I was born, raised, and educated in Melbourne, Australia. And as a kid, all things whimsical and fantastic captivated me.
Because my imagination was forever on overdrive, I always had paper and pencils on hand, even when watching TV. This also extended to school, where I often received grief for endlessly doodling in the margins of textbooks.
Mine was a tradesperson’s family. Both my dad and grandfather were plumbers. And while no relative before me had ever attended college, fate had determined that I follow a different path. At seventeen, I entered college as an art student.
Four years later, I graduated with a major in painting. Back then my mediums of choice were oils, acrylics, and egg tempera. But no sooner had I left college than I began drifting away from mainstream subjects. Exploring purely imaginative works held so much more appeal.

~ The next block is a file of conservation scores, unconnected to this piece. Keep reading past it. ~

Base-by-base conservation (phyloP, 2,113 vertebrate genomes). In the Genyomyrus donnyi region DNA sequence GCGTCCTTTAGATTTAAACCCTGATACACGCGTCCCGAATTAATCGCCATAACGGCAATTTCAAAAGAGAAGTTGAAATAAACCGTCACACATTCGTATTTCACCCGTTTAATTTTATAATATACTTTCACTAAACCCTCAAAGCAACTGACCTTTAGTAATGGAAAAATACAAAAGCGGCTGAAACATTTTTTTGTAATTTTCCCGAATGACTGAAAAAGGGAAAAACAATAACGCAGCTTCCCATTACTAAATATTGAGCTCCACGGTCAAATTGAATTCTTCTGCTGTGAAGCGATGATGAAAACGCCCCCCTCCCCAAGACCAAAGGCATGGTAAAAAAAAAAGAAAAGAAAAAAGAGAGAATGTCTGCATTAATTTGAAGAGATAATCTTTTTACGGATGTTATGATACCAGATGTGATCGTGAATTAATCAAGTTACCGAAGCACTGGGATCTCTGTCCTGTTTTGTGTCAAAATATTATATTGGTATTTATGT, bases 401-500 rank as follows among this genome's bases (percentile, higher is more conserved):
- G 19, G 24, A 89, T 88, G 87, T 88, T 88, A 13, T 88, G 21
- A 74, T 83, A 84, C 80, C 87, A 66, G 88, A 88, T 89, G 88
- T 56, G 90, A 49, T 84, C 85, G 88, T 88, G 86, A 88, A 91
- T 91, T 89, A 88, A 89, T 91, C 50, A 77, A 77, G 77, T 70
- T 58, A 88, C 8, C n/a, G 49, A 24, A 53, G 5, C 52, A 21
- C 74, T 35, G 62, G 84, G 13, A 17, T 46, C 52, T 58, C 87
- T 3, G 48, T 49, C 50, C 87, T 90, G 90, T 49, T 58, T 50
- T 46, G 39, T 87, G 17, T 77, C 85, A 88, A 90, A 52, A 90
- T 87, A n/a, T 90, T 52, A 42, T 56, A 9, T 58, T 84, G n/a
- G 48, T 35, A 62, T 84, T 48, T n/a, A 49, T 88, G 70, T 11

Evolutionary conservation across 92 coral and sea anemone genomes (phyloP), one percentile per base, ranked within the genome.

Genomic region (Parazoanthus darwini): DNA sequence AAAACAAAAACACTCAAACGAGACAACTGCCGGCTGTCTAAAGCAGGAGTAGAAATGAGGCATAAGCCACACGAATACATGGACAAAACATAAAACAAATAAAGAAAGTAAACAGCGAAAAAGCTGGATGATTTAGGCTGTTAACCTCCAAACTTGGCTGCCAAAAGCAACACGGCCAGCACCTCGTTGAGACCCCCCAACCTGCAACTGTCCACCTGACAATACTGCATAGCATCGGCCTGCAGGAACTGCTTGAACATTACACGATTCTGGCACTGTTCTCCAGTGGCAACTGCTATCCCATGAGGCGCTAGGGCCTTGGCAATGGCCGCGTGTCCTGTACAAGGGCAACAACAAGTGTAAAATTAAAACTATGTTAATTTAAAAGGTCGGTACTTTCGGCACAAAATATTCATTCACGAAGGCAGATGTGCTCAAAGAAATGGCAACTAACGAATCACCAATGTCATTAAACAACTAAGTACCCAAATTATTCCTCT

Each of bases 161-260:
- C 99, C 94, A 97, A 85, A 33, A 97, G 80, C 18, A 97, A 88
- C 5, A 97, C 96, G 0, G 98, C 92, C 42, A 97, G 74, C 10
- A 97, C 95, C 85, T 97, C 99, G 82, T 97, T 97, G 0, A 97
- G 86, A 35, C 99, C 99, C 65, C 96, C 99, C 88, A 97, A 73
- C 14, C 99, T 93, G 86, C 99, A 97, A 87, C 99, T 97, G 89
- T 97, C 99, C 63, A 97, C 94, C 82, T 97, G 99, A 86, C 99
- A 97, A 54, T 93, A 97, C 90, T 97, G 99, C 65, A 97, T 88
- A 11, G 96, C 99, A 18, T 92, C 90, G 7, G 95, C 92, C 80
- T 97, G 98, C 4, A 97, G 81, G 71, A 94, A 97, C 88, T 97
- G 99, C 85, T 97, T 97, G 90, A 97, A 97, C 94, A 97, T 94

There were two major influences at work here.
First, in my last year of art school, I stumbled upon the enchanting works of the Golden Age illustrators. And second, I was reading increasing amounts of literature intended for the young. By the time I reached graduation, I was just itching to dive headfirst into these subjects.
So, as I began wandering down these new and intoxicating paths, it really didn’t take long before I naturally transitioned from being a painter into an illustrator.
And somewhere in the middle of all that, I packed my bags, grabbed my passport, and set off on a journey that took me halfway around the world. I now live and paint in a village in New York’s beautiful Adirondack State Park.
These days my painting mediums have also undergone substantial changes. I now create art digitally.
Painting on a computer requires the use of a pressure-sensitive tablet. My method is to I lay down oodles of tiny brush strokes to build up form, color, and texture. And this really isn’t so different from how I previously painted with traditional egg tempera.